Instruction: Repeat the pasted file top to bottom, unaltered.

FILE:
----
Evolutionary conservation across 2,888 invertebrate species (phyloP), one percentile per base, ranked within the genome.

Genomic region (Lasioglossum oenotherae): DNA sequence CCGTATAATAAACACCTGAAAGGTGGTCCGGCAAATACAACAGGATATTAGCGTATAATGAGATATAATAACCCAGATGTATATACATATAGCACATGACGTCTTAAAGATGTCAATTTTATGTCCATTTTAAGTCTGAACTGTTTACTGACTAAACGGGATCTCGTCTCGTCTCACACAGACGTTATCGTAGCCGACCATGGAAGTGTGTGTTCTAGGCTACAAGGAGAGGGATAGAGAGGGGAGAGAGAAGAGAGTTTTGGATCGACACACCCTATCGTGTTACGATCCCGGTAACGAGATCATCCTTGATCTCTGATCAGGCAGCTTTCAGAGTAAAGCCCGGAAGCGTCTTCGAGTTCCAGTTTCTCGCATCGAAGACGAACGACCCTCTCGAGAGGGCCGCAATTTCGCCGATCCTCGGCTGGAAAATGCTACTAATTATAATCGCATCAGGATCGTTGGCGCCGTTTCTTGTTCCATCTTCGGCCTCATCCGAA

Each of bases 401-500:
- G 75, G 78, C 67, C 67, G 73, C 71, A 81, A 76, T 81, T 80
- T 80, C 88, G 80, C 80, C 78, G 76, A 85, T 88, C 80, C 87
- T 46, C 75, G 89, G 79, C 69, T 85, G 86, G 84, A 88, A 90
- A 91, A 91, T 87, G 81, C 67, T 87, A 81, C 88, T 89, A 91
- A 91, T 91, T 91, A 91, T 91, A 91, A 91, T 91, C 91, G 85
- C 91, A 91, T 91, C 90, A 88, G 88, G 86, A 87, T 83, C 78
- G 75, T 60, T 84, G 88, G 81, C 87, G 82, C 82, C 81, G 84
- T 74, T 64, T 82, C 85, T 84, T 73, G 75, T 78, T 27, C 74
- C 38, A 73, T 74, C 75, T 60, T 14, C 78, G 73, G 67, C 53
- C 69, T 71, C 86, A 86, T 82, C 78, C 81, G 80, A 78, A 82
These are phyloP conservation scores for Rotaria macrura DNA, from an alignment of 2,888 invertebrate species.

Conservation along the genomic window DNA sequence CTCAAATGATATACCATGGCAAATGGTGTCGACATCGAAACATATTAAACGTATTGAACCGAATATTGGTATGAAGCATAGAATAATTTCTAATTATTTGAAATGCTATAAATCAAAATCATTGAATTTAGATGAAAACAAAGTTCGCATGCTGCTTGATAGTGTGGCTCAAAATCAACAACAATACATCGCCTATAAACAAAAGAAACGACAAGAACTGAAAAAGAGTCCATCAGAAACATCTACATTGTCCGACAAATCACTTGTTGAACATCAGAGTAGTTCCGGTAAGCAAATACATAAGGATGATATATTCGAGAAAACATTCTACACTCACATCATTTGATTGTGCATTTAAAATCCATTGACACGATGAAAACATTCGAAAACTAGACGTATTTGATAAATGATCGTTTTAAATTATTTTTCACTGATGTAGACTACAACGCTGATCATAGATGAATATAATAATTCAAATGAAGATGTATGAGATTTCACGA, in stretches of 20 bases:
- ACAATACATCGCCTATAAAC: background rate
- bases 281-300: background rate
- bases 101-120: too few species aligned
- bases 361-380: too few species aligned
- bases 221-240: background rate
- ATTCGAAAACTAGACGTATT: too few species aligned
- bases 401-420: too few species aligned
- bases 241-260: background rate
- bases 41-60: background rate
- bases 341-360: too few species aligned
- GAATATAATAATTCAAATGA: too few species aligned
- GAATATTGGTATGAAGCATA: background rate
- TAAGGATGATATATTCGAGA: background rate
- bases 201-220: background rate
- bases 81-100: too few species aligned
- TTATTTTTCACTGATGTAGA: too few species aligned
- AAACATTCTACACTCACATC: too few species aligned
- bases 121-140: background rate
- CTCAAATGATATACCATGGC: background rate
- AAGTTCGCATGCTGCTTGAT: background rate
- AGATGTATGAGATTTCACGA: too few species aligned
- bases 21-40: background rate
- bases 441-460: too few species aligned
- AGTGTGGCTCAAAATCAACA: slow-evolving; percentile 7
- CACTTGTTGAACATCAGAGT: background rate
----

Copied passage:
Evolutionary conservation across 2,888 invertebrate species (phyloP), one percentile per base, ranked within the genome.

Genomic region (Lasioglossum oenotherae): DNA sequence CCGTATAATAAACACCTGAAAGGTGGTCCGGCAAATACAACAGGATATTAGCGTATAATGAGATATAATAACCCAGATGTATATACATATAGCACATGACGTCTTAAAGATGTCAATTTTATGTCCATTTTAAGTCTGAACTGTTTACTGACTAAACGGGATCTCGTCTCGTCTCACACAGACGTTATCGTAGCCGACCATGGAAGTGTGTGTTCTAGGCTACAAGGAGAGGGATAGAGAGGGGAGAGAGAAGAGAGTTTTGGATCGACACACCCTATCGTGTTACGATCCCGGTAACGAGATCATCCTTGATCTCTGATCAGGCAGCTTTCAGAGTAAAGCCCGGAAGCGTCTTCGAGTTCCAGTTTCTCGCATCGAAGACGAACGACCCTCTCGAGAGGGCCGCAATTTCGCCGATCCTCGGCTGGAAAATGCTACTAATTATAATCGCATCAGGATCGTTGGCGCCGTTTCTTGTTCCATCTTCGGCCTCATCCGAA

Each of bases 401-500:
- G 75, G 78, C 67, C 67, G 73, C 71, A 81, A 76, T 81, T 80
- T 80, C 88, G 80, C 80, C 78, G 76, A 85, T 88, C 80, C 87
- T 46, C 75, G 89, G 79, C 69, T 85, G 86, G 84, A 88, A 90
- A 91, A 91, T 87, G 81, C 67, T 87, A 81, C 88, T 89, A 91
- A 91, T 91, T 91, A 91, T 91, A 91, A 91, T 91, C 91, G 85
- C 91, A 91, T 91, C 90, A 88, G 88, G 86, A 87, T 83, C 78
- G 75, T 60, T 84, G 88, G 81, C 87, G 82, C 82, C 81, G 84
- T 74, T 64, T 82, C 85, T 84, T 73, G 75, T 78, T 27, C 74
- C 38, A 73, T 74, C 75, T 60, T 14, C 78, G 73, G 67, C 53
- C 69, T 71, C 86, A 86, T 82, C 78, C 81, G 80, A 78, A 82
These are phyloP conservation scores for Rotaria macrura DNA, from an alignment of 2,888 invertebrate species.

Conservation along the genomic window DNA sequence CTCAAATGATATACCATGGCAAATGGTGTCGACATCGAAACATATTAAACGTATTGAACCGAATATTGGTATGAAGCATAGAATAATTTCTAATTATTTGAAATGCTATAAATCAAAATCATTGAATTTAGATGAAAACAAAGTTCGCATGCTGCTTGATAGTGTGGCTCAAAATCAACAACAATACATCGCCTATAAACAAAAGAAACGACAAGAACTGAAAAAGAGTCCATCAGAAACATCTACATTGTCCGACAAATCACTTGTTGAACATCAGAGTAGTTCCGGTAAGCAAATACATAAGGATGATATATTCGAGAAAACATTCTACACTCACATCATTTGATTGTGCATTTAAAATCCATTGACACGATGAAAACATTCGAAAACTAGACGTATTTGATAAATGATCGTTTTAAATTATTTTTCACTGATGTAGACTACAACGCTGATCATAGATGAATATAATAATTCAAATGAAGATGTATGAGATTTCACGA, in stretches of 20 bases:
- ACAATACATCGCCTATAAAC: background rate
- bases 281-300: background rate
- bases 101-120: too few species aligned
- bases 361-380: too few species aligned
- bases 221-240: background rate
- ATTCGAAAACTAGACGTATT: too few species aligned
- bases 401-420: too few species aligned
- bases 241-260: background rate
- bases 41-60: background rate
- bases 341-360: too few species aligned
- GAATATAATAATTCAAATGA: too few species aligned
- GAATATTGGTATGAAGCATA: background rate
- TAAGGATGATATATTCGAGA: background rate
- bases 201-220: background rate
- bases 81-100: too few species aligned
- TTATTTTTCACTGATGTAGA: too few species aligned
- AAACATTCTACACTCACATC: too few species aligned
- bases 121-140: background rate
- CTCAAATGATATACCATGGC: background rate
- AAGTTCGCATGCTGCTTGAT: background rate
- AGATGTATGAGATTTCACGA: too few species aligned
- bases 21-40: background rate
- bases 441-460: too few species aligned
- AGTGTGGCTCAAAATCAACA: slow-evolving; percentile 7
- CACTTGTTGAACATCAGAGT: background rate